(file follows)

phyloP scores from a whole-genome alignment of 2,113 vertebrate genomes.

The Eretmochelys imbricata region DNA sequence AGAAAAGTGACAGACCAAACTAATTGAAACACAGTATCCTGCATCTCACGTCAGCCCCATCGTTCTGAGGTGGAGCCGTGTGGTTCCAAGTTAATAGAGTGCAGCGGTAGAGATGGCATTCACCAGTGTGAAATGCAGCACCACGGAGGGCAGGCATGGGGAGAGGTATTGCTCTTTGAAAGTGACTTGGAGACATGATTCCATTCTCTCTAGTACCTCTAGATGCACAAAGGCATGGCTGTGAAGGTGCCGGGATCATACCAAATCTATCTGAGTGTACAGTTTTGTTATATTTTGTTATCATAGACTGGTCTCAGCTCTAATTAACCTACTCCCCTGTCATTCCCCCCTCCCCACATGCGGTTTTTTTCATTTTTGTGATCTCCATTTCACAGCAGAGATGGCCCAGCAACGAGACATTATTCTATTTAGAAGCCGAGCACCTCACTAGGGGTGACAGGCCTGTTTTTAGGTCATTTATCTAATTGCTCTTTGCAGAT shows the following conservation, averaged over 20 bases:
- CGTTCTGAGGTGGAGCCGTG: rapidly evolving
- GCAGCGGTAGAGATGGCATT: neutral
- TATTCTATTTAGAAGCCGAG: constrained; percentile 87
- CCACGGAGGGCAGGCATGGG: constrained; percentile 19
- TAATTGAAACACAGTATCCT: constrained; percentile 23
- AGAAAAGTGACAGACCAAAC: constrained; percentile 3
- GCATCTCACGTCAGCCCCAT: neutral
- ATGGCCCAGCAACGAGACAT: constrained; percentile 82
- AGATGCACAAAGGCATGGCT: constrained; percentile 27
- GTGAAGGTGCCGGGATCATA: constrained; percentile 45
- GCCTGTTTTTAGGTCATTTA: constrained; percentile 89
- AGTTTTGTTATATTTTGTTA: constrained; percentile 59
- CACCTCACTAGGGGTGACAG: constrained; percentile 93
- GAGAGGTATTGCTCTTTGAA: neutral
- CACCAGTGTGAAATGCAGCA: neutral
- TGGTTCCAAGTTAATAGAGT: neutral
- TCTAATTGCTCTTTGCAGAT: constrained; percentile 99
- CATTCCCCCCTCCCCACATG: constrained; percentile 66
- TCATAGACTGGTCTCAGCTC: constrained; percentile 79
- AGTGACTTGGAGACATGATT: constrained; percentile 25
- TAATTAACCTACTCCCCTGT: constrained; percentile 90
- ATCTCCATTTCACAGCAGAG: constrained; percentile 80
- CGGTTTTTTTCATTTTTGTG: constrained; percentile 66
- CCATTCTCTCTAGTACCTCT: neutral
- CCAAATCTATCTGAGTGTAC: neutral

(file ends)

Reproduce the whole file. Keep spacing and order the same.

phyloP scores from a whole-genome alignment of 2,113 vertebrate genomes.

The Eretmochelys imbricata region DNA sequence AGAAAAGTGACAGACCAAACTAATTGAAACACAGTATCCTGCATCTCACGTCAGCCCCATCGTTCTGAGGTGGAGCCGTGTGGTTCCAAGTTAATAGAGTGCAGCGGTAGAGATGGCATTCACCAGTGTGAAATGCAGCACCACGGAGGGCAGGCATGGGGAGAGGTATTGCTCTTTGAAAGTGACTTGGAGACATGATTCCATTCTCTCTAGTACCTCTAGATGCACAAAGGCATGGCTGTGAAGGTGCCGGGATCATACCAAATCTATCTGAGTGTACAGTTTTGTTATATTTTGTTATCATAGACTGGTCTCAGCTCTAATTAACCTACTCCCCTGTCATTCCCCCCTCCCCACATGCGGTTTTTTTCATTTTTGTGATCTCCATTTCACAGCAGAGATGGCCCAGCAACGAGACATTATTCTATTTAGAAGCCGAGCACCTCACTAGGGGTGACAGGCCTGTTTTTAGGTCATTTATCTAATTGCTCTTTGCAGAT shows the following conservation, averaged over 20 bases:
- CGTTCTGAGGTGGAGCCGTG: rapidly evolving
- GCAGCGGTAGAGATGGCATT: neutral
- TATTCTATTTAGAAGCCGAG: constrained; percentile 87
- CCACGGAGGGCAGGCATGGG: constrained; percentile 19
- TAATTGAAACACAGTATCCT: constrained; percentile 23
- AGAAAAGTGACAGACCAAAC: constrained; percentile 3
- GCATCTCACGTCAGCCCCAT: neutral
- ATGGCCCAGCAACGAGACAT: constrained; percentile 82
- AGATGCACAAAGGCATGGCT: constrained; percentile 27
- GTGAAGGTGCCGGGATCATA: constrained; percentile 45
- GCCTGTTTTTAGGTCATTTA: constrained; percentile 89
- AGTTTTGTTATATTTTGTTA: constrained; percentile 59
- CACCTCACTAGGGGTGACAG: constrained; percentile 93
- GAGAGGTATTGCTCTTTGAA: neutral
- CACCAGTGTGAAATGCAGCA: neutral
- TGGTTCCAAGTTAATAGAGT: neutral
- TCTAATTGCTCTTTGCAGAT: constrained; percentile 99
- CATTCCCCCCTCCCCACATG: constrained; percentile 66
- TCATAGACTGGTCTCAGCTC: constrained; percentile 79
- AGTGACTTGGAGACATGATT: constrained; percentile 25
- TAATTAACCTACTCCCCTGT: constrained; percentile 90
- ATCTCCATTTCACAGCAGAG: constrained; percentile 80
- CGGTTTTTTTCATTTTTGTG: constrained; percentile 66
- CCATTCTCTCTAGTACCTCT: neutral
- CCAAATCTATCTGAGTGTAC: neutral